Check application note #19 from Linear Technologies... specific to their part of course... but packed with info and equations.

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Old 17th January 2006, 02:54 PM   #4
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oh, forgot -- for push-pull applications (continuous) you can use this spreadsheet on my webiste:
http://www.tech-diy.com/smps_xfmr.xls
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Old 17th January 2006, 03:27 PM   #5
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Thanks

I will follow up on that Linear tech note.

I don't have a shortage of larger cores. But this thing needs to fit into a constrained pre-existing space. My original unit is about the size of a pack of gum.
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Old 17th January 2006, 03:27 PM   #6
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Oh, yes..

the primary inductance is 1.1mH. Topology is forward with RCD reset. The 12mm toroid *is* the power transformer. The whole circuit is 2" x .75" x.75", smaller than a pack of gum, actually.

I know about using a larger core, but I thought squeezing 10W instead of 5W from that core might not be such a big deal to ask of it.

I mean, is it true that adding more turns can sometimes solve a saturation problem, or is that false?

thanks

Pamela
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Old 17th January 2006, 04:13 PM   #7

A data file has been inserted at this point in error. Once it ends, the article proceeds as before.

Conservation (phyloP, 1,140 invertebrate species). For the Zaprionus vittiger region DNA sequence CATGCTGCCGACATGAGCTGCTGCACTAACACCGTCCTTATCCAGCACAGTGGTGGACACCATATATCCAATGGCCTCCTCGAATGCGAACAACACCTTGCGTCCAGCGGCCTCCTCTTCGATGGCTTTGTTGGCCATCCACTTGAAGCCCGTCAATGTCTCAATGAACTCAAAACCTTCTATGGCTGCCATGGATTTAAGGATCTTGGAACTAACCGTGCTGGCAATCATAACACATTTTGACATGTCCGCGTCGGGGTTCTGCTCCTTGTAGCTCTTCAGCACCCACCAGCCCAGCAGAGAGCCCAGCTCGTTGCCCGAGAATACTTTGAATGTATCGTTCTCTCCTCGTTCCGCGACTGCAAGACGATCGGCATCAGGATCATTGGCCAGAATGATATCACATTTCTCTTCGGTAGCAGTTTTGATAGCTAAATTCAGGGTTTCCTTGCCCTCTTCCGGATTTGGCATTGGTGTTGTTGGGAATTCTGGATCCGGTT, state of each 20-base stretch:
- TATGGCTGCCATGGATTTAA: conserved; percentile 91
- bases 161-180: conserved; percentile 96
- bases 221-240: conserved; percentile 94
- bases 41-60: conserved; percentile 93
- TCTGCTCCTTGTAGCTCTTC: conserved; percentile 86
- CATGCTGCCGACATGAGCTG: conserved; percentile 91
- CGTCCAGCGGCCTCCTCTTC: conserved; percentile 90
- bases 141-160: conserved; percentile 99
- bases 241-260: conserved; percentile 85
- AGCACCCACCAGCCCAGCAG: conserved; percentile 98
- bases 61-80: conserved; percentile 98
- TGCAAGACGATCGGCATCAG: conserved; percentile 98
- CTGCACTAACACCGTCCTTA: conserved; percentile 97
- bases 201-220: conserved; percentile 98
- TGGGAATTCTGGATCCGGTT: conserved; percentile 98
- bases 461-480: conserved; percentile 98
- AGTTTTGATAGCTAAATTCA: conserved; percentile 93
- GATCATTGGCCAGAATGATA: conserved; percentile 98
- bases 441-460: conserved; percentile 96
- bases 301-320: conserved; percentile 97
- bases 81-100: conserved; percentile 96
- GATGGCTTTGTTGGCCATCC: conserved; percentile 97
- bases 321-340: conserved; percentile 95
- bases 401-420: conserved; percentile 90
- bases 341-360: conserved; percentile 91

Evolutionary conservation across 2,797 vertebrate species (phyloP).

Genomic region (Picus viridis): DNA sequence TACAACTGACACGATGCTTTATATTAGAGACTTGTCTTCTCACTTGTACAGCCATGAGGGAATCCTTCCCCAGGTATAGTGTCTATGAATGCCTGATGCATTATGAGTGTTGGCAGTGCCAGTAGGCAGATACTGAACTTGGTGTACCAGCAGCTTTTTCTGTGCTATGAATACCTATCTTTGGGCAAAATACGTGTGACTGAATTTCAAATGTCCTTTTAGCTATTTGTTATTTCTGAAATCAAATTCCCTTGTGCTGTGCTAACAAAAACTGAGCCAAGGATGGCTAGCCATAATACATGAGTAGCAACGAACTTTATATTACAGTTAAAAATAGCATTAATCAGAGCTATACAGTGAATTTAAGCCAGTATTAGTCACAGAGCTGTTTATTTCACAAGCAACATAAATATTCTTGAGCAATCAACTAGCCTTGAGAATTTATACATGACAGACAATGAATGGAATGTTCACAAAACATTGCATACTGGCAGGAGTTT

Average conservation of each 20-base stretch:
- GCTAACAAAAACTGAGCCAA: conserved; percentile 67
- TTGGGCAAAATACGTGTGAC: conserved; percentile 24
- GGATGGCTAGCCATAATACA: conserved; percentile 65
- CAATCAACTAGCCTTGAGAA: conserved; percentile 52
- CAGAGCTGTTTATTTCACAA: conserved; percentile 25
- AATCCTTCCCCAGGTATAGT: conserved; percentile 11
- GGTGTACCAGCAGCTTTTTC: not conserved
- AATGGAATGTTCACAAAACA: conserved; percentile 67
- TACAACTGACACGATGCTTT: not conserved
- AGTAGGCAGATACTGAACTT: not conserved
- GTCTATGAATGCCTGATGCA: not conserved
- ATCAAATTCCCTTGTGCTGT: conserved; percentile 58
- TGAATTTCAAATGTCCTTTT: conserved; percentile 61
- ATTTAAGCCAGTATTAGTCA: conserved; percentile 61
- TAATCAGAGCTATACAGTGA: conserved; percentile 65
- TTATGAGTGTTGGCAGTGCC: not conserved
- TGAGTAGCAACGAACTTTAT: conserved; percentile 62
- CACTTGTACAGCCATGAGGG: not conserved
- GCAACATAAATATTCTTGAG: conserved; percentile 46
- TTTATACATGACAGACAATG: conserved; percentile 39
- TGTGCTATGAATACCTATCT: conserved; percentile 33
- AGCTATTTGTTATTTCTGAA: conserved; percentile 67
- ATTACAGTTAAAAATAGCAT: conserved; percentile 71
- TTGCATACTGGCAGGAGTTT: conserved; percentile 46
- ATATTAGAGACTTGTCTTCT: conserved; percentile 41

poobah is offline poobah  United States
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Increase your frequency and remove turns.

Look at the math...
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Old 17th January 2006, 05:24 PM   #8
Eva is offline Eva  Spain
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You all are overlooking a simple fact:

In forward and push-pull converters, power output is not related to transformer saturation at all. If the transformer starts saturating above a certain power level, then there is something really wrong with the circuit. The only limiting factor in these circuits is output inductor saturation and I^2*R losses.


Quote:
I'm a bit confused by the theory, which states that:
B, flux density = [Volts] [Seconds] / [Meters squared] [Turns]
so, more turns, less flux density, OK so far.
but
H, magnetomotive force = [Amps] [Turns] / [Meters]
so, more turns increases H

Given a fixed frequency and pulse length:

Increasing turns decreases B proportionally to N'/N and increases magnetising L proportionally to N'^2/N^2. This means that the magnetising current gets also reduced by a N^2/N'^2 factor.

So if we double N, in the H forumla '[Amps]' gets reduced to 1/4 and '[Turns]' gets doubled, so H is halved.
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Old 17th January 2006, 08:45 PM   #9
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Eva:

Thank you for addressing my misunderstanding head-on.

So adding turns lowers B, while increasing H to a *LESSER* extent, still resulting in a net drop in flux density.

I guess the price you pay is higher leakage inductance from the higher N...

Thanks again
Pamela